Expression of p120 catenin is required for N-cadherin precursor processing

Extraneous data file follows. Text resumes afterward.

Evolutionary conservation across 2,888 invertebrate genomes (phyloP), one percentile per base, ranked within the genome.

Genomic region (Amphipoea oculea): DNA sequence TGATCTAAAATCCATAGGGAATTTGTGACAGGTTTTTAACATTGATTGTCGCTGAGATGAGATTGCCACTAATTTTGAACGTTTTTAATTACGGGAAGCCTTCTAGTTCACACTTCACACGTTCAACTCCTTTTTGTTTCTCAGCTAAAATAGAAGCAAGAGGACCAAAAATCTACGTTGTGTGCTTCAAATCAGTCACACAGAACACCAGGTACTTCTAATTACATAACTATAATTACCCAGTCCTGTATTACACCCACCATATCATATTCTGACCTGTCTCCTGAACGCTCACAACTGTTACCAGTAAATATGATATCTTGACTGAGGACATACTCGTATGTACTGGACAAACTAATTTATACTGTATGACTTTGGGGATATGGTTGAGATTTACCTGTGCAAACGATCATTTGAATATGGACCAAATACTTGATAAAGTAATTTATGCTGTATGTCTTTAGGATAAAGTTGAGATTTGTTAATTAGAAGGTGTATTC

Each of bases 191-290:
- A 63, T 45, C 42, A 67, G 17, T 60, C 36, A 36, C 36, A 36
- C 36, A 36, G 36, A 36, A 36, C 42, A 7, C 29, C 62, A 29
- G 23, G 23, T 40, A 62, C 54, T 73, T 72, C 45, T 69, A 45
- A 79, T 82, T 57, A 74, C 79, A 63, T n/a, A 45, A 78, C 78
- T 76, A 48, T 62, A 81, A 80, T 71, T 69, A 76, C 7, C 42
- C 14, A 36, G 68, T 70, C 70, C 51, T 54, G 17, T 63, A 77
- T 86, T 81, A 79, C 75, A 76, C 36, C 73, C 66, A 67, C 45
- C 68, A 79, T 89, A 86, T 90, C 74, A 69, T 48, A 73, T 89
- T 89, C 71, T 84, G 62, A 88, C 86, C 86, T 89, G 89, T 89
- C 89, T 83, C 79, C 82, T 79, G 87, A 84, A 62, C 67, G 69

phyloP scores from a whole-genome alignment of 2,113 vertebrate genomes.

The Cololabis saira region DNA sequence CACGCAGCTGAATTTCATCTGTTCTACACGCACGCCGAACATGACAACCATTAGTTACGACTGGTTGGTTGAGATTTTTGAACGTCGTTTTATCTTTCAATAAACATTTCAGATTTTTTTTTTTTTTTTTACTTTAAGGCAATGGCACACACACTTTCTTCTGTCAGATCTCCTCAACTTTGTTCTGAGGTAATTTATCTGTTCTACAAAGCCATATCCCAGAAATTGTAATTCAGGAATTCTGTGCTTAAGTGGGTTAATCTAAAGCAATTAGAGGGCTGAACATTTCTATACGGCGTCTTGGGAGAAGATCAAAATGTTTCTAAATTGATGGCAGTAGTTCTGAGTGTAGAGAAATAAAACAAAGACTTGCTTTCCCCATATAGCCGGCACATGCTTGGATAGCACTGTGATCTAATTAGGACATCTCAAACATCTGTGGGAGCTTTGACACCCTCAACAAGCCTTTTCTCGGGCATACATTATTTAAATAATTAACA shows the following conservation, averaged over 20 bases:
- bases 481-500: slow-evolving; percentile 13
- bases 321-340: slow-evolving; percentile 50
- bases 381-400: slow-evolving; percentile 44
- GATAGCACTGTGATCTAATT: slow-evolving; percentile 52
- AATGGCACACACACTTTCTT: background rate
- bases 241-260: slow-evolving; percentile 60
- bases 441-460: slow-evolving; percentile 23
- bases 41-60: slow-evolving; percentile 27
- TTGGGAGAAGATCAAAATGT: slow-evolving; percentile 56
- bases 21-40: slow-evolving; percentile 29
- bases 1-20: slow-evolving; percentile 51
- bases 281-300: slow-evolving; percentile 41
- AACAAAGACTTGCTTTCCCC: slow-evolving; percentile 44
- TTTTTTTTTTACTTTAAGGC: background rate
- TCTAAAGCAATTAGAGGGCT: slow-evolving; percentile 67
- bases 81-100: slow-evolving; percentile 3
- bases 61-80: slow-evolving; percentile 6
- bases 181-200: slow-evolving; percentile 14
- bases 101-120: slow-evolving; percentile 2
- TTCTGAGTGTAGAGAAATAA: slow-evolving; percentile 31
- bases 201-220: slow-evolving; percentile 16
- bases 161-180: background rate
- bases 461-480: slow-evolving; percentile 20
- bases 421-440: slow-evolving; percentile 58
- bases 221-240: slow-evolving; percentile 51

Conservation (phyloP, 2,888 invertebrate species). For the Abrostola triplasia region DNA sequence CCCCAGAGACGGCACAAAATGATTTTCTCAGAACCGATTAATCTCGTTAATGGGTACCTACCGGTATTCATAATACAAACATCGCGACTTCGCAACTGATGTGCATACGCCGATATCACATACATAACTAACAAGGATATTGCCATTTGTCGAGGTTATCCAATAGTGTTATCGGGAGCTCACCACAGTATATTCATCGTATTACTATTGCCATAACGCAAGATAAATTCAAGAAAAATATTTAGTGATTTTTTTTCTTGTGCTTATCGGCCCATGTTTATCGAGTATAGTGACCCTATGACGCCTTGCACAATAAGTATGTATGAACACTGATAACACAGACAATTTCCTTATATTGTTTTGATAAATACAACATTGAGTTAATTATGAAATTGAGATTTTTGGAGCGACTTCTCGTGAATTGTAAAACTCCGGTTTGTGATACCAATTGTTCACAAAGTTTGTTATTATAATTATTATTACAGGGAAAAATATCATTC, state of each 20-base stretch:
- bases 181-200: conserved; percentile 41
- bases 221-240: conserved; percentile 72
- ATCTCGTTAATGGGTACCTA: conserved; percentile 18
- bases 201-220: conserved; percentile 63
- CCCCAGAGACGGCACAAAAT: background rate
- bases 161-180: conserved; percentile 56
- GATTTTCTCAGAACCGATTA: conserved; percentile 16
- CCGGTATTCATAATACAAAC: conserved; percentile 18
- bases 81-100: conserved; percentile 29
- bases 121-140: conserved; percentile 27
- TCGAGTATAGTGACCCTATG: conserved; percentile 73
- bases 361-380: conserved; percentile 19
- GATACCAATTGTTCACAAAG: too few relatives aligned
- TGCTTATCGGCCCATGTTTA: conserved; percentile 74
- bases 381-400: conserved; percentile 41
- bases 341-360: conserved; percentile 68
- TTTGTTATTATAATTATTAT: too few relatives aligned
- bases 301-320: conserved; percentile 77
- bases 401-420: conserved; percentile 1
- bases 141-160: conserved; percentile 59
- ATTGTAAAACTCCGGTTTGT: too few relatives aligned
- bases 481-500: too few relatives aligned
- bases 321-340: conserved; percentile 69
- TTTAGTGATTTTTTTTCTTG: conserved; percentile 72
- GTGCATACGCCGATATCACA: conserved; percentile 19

In a previous study we found that inefficient delivery of N-cadherin to the cell surface correlated with reduced association of p120 catenin to the N-cadherin precursor . In addition, an N-cadherin mutant unable to bind p120 failed to traffic efficiently from ER to Golgi. Thus, we hypothesized that p120 catenin plays an active role promoting N-cadherin precursor trafficking at early stages of the biosynthetic pathway. To study the N-cadherin precursor trafficking in HeLa cells we used a previously characterized construct, HA-N-cadherin-GFP (pro-WT), which contains the hemagglutinin (HA) epitope inserted into the pro-peptide sequence at the N-terminus of N-cadherin, and EGFP at the C-terminus . The relative levels and subcellular distribution of the precursor and the entire pool of N-cadherin can be determined by HA and EGFP detection, respectively. The pro-WT construct migrates slower than endogenous N-cadherin in SDS-PAGE and can be easily distinguished. Analysis by Western blotting probed with anti-N-cadherin, revealed that expression levels of pro-WT represented, on average, ~ 12% of the endogenous N-cadherin levels (Figure A in S1 File). Since in our experimental conditions about 40% of the total cell population is transfected, the expression of pro-WT in transfected cells must be ~ 30% of the endogenous N-cadherin. To investigate the role of p120 in pro-WT trafficking, we knocked down p120 expression in HeLa cells by expression of a small hairpin RNAi against a validated human p120 target sequence . The shRNAi vector used for this purpose co-expresses EGFP as an independent cistron, allowing an easy identification of knockdown cells by microscopy . As a control, we used a shRNAi vector encoding the target sequence of mouse p120, which differs by three bases from the human p120, and did not have any effect in human cells  (Figure B in S1 File). The levels of p120 were analyzed by Western blotting probed with two monoclonal antibodies: clone 6H11 recognizes an N-terminal epitope and detects isoforms 1 and 2, while clone 15D2 recognizes an epitope near the C-terminus of p120 and detects the four main p120 isoforms . Consistent with previous work, we found that control HeLa cells express prominently the p120-1 isoform, and low levels of the p120-3 isoform (Fig 1A; ). In cells expressing the p120 shRNAi (p120KD), the levels of both p120 isoforms were reduced in a similar proportion. Quantification of p120-1 levels showed a reduction of 70% compared to the levels in cells expressing control shRNAi. The strong inhibition of p120 expression in individual EGFP positive cells was also confirmed by immunofluorescence microscopy (Fig 1A). In cells co-expressing the p120 shRNAi and pro-WT, the levels of N-cadherin precursor, revealed by anti-HA detection, increased ~2.4-fold compared to cells expressing control shRNAi (Fig 1B). Similar results were observed in HeLa cells expressing a construct containing a triple alanine substitution in the juxtamembrane domain which prevents p120 binding [5, 22]. This construct (pro-3A) also contained an HA epitope inserted within the pro-peptide to detect the precursor form . Western blotting analysis using anti-HA revealed a ~3-fold increase in pro-3A levels compared to the control pro-WT construct (Fig 1C).